Democratic presidential candidates Hillary Clinton and Bernie Sanders will woo Pennsylvania's labor leaders this week at the Pennsylvania AFL-CIO's convention in Philadelphia.
More than 700 labor leaders and delegates will gather in Philadelphia on Tuesday, Wednesday, and Thursday in a conference focused on politics - and other worker issues, including raising the minimum wage.
Clinton is expected to speak Wednesday morning at 11:15, and Sanders will address the group on Thursday at 10 a.m.
"Other than New York, we're the next battleground," Richard "Rick" Bloomingdale, president of the Pennsylvania AFL-CIO, said last week.
Also listed in the three-day lineup are former mine worker Richard Trumka, a Villanova Law School graduate and president of the national AFL-CIO, Mayor Kenney, Gov. Wolf, U.S. Rep. Bob Brady (D., Pa), and embattled Attorney General Kathleen G. Kane.
"Politics will play a big role, getting our folks energized to protect what we won at the bargaining table," Bloomingdale said.
Nationally, 14.8 million workers, or 11.1 percent of the workforce, were union members in 2015, with the number of members up slightly over 2014. In the public sector, 35.2 percent of employees are union members, compared with 6.7 percent in the private sector, according to U.S. Labor Department reports.
In Pennsylvania, 747,000 employees, or 13.3 percent of the state's workforce, were union members in 2015, up from 703,000 and 13.3 percent from 2014.
Bloomingdale said the conference agenda includes about 65 resolutions - and only four are dealing with politics.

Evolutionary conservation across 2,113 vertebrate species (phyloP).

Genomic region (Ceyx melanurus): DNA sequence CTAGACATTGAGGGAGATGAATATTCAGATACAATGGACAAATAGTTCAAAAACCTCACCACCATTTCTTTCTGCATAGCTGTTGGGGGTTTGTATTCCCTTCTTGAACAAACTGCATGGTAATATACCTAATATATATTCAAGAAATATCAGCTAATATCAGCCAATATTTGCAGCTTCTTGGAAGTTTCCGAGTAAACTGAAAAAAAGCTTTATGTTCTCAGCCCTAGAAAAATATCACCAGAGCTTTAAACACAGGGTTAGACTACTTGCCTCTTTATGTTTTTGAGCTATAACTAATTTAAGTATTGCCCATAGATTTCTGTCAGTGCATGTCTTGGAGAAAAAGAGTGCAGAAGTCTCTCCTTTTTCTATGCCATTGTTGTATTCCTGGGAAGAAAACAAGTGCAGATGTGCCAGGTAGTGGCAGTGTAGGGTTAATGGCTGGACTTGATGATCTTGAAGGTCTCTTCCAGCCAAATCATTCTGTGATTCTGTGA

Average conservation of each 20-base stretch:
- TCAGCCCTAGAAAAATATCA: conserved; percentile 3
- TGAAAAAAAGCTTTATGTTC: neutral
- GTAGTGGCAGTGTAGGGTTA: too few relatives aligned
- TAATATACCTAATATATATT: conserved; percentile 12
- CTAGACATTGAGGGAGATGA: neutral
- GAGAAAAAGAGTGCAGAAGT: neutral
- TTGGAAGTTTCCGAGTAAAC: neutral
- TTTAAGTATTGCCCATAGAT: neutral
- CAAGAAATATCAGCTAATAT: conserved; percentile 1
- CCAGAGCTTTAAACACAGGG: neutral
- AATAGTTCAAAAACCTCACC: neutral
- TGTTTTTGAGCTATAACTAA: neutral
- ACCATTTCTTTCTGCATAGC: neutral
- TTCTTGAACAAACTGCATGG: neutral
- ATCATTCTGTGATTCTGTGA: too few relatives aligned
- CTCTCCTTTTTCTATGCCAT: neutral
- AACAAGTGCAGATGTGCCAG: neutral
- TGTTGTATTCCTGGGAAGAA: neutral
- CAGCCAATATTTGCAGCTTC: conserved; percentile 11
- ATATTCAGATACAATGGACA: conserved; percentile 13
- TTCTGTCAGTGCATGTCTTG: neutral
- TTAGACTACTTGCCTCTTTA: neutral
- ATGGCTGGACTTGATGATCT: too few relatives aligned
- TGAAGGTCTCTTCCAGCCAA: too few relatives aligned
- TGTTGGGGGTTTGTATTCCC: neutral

Other issues on the agenda include raising the minimum wage, passing public employee workplace safety laws, and protecting the Pennsylvania state store system from privatization, which, union officials say, would lead to lower wages for the system's workers.
Kenney and Patrick Eiding, president of the Philadelphia Council of the AFL-CIO, will open the conference at the Sheraton Downtown Hotel on Tuesday morning.
Following them to the microphone will be Trumka, Pennsylvania Department of Labor and Industry Secretary Kathy Manderino, state Auditor General Eugene DePasquale, and Kane.
Frank Snyder, the secretary-treasurer of the Pennsylvania AFL-CIO, will lead a political roundtable Wednesday morning, describing the AFL-CIO's efforts on behalf of the state AFL-CIO's endorsed candidates. Brady is scheduled to speak Wednesday and Wolf on Thursday.
Bloomingdale said that last week's U.S. Supreme Court decision protecting how public unions collect dues was a reprieve, but that the case got as far as it did "was a real wake-up call for us."
"We have to get more workers, union or non-union, fighting for their own economic justice and fairness."
In Pennsylvania, public employee union dues collection is a legislative issue. The Senate has passed a bill saying that the government will no longer collect union dues through payroll deduction from the checks of public employees.
The bill is stalled in the House. If it passes and Wolf signs it, which is considered unlikely, it will be up to the unions to collect dues from their members.
Four local labor leaders will be honored at the convention: Harry Lombardo, president of the Transportation Workers Union of America; Michael Barnes, president of the International Alliance of Theatrical Stage Employees, Local 8; Ryan Boyer, business manager of the Laborers' district council of the Philadelphia metropolitan area; and Eiding.